Kittie Nash Groce was the only daughter of William and Ina Nash. William was a very successful rancher in Brazoria County with a ranch just outside of West Columbia, Texas. Because of his success, Ina and Kittie lived in Houston and visited the ranch on occasion. Kittie was educated in Houston as well as baptized and confirmed at Christ Church Episcopal Cathedral. As a young lady, she traveled with her mother to Europe and was a frequent visitor to New York City.
On December3, 1909, Kittie married Browning Groce, a Galveston banker. He died two years later (1911) and there were no children born in this marriage. Kittie continued to live mostly in Houston, traveling extensively while the ranch remained very profitable under her father's control.
In 1929, the Great Depression occurred and in March, 1930, her father died. Kittie and her mother then made the decision to move to the ranch permanently and Kittie decided she would now run the ranch. She knew very little about ranching and discovered that the ranch was deeply in debt. She was a quick learner- questioning everyone about running a ranch and after her mother died in 1933, she was described by a reporter from Houston as "the biggest rancher in Brazoria County who wears pants, lipstick, and rouge." By 1940, she had made the ranch very profitable again.
Like her father, she remained miserly (eating turtle soup, the road kill on County Road 25, otherwise called Nash Road, and wore her father's clothes), calculating (attending every cattle sale to make sure the sale barn did not cheat her and always carrying two cattle hides to pay for the gas to the sale) and shrewd (she had many friends in the Houston oil business and encouraged them to drill for money even though she knew all they would get were dry holes). She was famous for speeding up and down "her road" (CR 25) in her pink Cadillac in her frequent trips to Houston for dancing and showing off her dresses maintaining her status as a Houston socialite.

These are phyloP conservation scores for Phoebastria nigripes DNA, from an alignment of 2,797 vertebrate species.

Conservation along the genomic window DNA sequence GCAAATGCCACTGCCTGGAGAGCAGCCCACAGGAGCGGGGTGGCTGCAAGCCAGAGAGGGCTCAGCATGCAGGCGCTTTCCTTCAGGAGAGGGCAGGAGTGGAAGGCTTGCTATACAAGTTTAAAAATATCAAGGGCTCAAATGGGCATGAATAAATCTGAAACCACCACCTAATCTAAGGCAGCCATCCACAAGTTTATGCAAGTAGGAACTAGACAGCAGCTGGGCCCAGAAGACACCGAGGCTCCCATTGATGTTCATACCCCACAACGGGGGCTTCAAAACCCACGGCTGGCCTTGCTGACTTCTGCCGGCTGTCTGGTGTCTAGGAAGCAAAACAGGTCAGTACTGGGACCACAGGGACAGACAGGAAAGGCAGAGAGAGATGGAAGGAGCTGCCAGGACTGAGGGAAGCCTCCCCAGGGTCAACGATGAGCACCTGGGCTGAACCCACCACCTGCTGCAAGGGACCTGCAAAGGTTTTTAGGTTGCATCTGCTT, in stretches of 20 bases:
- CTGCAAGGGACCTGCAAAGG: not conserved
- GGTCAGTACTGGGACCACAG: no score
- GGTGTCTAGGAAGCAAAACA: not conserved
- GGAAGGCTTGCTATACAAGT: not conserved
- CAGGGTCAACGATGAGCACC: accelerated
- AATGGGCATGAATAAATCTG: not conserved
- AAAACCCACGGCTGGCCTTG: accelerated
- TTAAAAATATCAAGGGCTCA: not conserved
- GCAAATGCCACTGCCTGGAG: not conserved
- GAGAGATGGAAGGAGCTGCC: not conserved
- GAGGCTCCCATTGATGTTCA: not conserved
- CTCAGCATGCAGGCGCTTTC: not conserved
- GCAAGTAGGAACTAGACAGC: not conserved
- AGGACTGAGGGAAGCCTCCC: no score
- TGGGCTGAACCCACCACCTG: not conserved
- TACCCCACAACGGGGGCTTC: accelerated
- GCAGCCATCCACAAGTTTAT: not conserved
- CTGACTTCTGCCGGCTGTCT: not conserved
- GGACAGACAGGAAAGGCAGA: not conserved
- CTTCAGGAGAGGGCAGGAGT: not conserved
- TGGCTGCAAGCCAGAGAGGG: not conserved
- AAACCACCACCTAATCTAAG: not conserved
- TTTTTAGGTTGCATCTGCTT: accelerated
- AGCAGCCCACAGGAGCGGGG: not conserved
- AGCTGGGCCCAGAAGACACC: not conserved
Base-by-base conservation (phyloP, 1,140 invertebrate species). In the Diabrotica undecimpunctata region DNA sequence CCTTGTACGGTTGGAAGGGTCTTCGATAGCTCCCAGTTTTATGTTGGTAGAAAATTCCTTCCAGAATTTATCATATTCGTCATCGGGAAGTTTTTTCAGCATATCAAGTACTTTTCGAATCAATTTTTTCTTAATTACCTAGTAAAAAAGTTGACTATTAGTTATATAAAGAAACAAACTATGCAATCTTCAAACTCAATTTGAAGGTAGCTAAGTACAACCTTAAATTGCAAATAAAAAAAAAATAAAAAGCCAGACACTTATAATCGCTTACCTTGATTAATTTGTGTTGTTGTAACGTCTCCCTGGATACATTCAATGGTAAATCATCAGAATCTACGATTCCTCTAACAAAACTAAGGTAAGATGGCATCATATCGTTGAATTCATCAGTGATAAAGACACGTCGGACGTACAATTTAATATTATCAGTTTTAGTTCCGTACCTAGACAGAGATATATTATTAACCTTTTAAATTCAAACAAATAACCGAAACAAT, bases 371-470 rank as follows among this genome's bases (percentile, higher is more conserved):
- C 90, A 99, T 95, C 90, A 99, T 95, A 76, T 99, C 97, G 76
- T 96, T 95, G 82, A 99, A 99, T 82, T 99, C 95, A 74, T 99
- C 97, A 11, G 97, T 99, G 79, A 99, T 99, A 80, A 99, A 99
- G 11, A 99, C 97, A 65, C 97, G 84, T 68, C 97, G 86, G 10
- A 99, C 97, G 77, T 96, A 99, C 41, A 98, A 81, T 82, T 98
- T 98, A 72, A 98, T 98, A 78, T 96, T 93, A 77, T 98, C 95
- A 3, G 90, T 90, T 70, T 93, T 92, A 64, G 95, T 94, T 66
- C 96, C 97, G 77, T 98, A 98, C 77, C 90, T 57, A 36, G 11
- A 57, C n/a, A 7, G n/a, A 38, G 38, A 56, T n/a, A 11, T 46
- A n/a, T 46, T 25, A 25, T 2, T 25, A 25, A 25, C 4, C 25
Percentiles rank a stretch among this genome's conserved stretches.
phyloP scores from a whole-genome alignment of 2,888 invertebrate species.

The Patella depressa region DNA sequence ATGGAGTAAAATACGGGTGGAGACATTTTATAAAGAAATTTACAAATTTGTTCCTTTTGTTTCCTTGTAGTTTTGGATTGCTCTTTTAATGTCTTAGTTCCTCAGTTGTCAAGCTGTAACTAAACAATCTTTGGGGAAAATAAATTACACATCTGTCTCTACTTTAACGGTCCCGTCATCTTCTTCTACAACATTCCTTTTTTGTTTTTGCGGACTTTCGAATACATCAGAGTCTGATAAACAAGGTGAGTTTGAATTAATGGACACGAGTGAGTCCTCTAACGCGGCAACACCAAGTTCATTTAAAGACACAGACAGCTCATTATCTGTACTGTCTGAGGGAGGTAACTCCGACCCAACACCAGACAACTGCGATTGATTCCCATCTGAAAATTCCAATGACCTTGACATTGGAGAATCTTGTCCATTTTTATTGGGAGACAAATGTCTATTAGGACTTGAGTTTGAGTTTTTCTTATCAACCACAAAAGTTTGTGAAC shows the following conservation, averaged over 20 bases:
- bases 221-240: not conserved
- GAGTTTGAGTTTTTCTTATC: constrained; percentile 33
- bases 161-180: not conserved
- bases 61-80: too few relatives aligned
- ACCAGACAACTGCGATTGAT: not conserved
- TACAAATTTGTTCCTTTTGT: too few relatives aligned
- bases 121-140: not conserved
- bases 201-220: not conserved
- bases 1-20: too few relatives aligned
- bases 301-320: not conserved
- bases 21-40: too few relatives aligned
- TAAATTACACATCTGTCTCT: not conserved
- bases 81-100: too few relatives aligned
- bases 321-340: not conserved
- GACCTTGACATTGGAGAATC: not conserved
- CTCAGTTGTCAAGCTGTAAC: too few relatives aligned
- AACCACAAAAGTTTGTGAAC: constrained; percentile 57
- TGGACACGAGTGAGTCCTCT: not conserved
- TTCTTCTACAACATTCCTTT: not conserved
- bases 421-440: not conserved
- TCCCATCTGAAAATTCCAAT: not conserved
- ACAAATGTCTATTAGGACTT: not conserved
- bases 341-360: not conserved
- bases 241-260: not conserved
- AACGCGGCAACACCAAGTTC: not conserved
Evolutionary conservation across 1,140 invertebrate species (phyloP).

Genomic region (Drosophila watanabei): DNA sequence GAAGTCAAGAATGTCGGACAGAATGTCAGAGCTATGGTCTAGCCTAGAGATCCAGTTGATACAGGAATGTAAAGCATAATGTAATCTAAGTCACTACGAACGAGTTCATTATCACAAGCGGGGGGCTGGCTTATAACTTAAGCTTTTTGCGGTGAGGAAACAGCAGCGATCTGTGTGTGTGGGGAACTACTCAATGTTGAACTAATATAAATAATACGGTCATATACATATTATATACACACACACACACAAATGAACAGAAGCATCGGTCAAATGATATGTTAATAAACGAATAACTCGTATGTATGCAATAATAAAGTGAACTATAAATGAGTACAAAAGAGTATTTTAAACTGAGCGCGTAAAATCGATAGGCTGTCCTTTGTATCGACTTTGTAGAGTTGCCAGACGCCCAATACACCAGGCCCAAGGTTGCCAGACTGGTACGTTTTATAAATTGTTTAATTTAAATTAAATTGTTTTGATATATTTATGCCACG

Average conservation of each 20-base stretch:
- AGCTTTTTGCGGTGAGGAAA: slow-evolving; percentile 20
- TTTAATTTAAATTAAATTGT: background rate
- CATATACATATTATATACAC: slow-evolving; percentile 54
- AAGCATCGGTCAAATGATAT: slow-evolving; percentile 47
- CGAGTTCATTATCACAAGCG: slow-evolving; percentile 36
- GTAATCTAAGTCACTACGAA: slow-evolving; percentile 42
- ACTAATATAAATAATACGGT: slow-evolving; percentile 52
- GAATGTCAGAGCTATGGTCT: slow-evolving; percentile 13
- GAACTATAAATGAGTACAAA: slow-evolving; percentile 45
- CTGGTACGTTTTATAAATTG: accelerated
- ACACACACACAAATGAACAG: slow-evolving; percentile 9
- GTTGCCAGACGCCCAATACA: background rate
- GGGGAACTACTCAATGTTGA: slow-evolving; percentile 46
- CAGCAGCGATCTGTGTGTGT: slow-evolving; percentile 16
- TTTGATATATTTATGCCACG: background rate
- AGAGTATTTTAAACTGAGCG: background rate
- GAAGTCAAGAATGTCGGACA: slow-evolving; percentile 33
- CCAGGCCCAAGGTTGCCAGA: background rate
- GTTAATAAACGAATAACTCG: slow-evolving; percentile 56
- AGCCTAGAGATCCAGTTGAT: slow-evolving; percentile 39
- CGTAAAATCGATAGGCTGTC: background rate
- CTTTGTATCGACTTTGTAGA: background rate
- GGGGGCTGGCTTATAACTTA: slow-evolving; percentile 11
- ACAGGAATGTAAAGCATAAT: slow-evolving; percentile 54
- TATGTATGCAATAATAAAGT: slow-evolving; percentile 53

Kittie Nash Groce was not only remembered for her shrewd business sense and success as a rancher, but she was also very civic minded. “Through her support and generosity” she “made many lasting contributions to her community”, West Columbia. (Appreciation Dinner speech) She generously supported both the Boy Scouts and Girl Scouts providing funds to establish the Boy Scout Hut and Girl Scout Little House. She was one of the founders of St. Mary’s Episcopal Church making very large contributions which allowed the church and Kittie Nash Groce Parish Hall to be built. Even after her death in 1957, her generosity continued with several monetary gifts to organizations special to her. Funds from her estate built the Kittie Nash Groce Memorial Rehabilitation Center in West Columbia, and through her endowment to St. Mary’s, the church is able to sponsor the West Columbia Elementary 5th graders to attend the Discovery Program, an environmental and leadership program at Camp Allen. As was said at the memorial appreciation dinner for Kittie Nash Groce, “There is hardly a person in West Columbia that has not benefited in some way from the gifts of Kittie Nash Groce.” (Appreciation Dinner speech)
Sources 1. Speech given at the Kittie Nash Groce Appreciation Dinner on May 3, 1958